The fire was the last of the disasters in Marshall’s life. The house he was staying in caught fire, and Marshall was seriously burned and lost his hearing. He spent several months in the hospital and was then referred to McEwan Housing and Support Services.
When he first arrived at McEwan House, Marshall had had full-blown AIDS for two years. He was also an alcoholic and a prescription drug abuser. The deafness caused by the fire further compounded Marshall’s problems. He desperately needed a place of refuge where he could learn how to reconnect with people and begin to grapple with his addictions while dealing with the day-to-day challenges of full-blown AIDS.
The adjustment was not an easy one for him. By his own admission, he is a stubborn man and just wanted to curl up in his shell. But after his admission to McEwan House, Marshall made great strides in turning his life around.
He learned, along with the staff and other residents, how to cope with his deafness. He learned to understand himself and his addiction problems. He learned how to handle day-to-day problems without recourse to alcohol and prescription drugs. He marvels that whenever he fell off the wagon, the staff did not shout at him, but worked with him to understand why it had happened, and how to avoid it happening again.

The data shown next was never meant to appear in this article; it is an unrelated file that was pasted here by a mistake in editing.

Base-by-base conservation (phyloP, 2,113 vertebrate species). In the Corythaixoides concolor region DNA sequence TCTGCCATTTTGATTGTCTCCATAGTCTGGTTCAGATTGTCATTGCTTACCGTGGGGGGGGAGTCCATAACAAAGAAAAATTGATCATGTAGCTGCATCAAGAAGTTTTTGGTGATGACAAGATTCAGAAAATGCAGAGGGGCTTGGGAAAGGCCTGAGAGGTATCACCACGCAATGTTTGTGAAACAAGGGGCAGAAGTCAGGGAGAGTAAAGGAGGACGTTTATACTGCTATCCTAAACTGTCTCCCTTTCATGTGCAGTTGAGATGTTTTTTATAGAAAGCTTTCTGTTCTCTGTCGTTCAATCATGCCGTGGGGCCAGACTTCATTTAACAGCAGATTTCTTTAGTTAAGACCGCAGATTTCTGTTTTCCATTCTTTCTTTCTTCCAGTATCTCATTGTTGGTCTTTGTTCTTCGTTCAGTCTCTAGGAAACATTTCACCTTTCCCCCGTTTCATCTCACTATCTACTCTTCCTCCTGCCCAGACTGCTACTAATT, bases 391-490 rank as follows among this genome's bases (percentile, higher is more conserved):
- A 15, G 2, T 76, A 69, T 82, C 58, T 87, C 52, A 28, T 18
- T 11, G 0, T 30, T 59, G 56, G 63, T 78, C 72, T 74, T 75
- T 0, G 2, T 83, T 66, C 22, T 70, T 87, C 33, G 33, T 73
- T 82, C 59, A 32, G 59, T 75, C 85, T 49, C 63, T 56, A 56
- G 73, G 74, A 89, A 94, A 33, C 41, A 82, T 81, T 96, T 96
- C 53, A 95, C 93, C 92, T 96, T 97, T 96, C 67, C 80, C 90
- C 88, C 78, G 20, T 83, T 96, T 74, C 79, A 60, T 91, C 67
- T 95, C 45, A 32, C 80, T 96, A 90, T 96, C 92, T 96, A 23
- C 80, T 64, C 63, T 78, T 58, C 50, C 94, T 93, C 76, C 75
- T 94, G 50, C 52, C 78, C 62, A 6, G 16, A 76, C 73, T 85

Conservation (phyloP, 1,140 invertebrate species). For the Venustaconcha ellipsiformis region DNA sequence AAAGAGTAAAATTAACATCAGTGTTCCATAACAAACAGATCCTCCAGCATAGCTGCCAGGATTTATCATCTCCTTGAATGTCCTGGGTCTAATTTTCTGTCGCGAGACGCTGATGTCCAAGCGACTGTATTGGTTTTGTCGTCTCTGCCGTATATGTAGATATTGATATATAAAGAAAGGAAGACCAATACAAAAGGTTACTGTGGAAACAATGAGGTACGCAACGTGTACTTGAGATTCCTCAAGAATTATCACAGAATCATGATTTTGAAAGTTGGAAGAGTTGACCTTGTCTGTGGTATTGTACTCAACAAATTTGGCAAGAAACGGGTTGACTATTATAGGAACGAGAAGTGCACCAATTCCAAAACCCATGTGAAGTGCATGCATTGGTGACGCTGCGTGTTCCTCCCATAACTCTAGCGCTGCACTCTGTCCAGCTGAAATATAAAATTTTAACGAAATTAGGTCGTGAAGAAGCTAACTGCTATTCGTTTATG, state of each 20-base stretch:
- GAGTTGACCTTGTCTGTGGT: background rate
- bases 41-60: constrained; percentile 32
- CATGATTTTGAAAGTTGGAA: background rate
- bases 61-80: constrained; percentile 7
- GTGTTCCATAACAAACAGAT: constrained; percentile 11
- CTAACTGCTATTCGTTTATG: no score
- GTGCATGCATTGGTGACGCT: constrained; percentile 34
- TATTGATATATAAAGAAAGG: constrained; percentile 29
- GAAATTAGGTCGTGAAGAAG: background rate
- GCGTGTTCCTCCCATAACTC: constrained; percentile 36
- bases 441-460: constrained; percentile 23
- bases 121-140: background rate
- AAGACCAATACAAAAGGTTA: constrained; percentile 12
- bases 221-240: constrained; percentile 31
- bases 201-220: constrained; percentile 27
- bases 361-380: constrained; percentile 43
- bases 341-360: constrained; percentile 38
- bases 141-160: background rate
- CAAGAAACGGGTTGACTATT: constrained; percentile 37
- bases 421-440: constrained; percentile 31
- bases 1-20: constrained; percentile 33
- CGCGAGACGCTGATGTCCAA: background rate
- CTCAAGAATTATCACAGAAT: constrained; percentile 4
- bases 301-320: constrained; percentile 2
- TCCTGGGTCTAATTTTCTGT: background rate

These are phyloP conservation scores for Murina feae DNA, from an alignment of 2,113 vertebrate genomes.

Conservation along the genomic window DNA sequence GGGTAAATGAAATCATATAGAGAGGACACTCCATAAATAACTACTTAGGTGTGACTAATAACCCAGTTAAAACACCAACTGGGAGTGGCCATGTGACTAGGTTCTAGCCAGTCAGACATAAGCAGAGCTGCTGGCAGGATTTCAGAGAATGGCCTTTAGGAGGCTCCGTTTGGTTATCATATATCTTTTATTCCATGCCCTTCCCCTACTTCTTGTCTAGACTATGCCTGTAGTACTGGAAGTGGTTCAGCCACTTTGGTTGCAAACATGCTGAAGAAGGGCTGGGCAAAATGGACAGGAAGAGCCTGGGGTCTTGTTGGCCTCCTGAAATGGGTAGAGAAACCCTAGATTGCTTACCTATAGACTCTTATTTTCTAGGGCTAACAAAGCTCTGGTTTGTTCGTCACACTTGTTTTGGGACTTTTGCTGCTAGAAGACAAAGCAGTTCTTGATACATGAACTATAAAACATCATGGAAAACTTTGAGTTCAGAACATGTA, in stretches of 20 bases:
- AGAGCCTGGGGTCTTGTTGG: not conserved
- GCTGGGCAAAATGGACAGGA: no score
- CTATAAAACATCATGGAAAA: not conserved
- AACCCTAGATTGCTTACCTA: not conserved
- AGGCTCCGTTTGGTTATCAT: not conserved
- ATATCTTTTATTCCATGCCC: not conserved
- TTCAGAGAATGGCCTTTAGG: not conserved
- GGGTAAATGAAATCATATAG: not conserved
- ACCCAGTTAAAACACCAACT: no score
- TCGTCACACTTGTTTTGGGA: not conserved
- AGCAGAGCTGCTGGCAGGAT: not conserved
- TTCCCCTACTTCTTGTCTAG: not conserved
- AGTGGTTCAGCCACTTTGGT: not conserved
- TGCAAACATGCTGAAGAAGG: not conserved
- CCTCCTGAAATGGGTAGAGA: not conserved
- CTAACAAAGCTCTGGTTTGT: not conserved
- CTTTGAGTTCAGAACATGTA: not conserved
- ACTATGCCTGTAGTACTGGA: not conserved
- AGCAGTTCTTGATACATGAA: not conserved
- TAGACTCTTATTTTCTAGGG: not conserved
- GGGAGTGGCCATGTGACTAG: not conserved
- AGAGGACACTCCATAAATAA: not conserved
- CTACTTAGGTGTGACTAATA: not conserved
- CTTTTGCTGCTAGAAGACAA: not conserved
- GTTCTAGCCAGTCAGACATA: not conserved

As he got stronger, he learned to believe in himself. Some of these areas have become a part of him, others he still had to work on. Marshall also had to learn basic life skills like cooking and cleaning and taking care of himself all over again. The house became a home for him – the best home he had ever had.
When asked what McEwan House had been like for him, he said: “It gave me a purpose. It made me feel like I was back as a part of society…as a working member of society, having a home, having responsibilities. It’s given me a whole new identity. It’s given me everything back that I lost. They gave me a chance to have a life again. I didn’t have one after my accident and they gave me a chance to start from scratch and work from there.”
Marshall later “graduated” to an apartment of his own and regularly keeps in touch with the staff at his former home.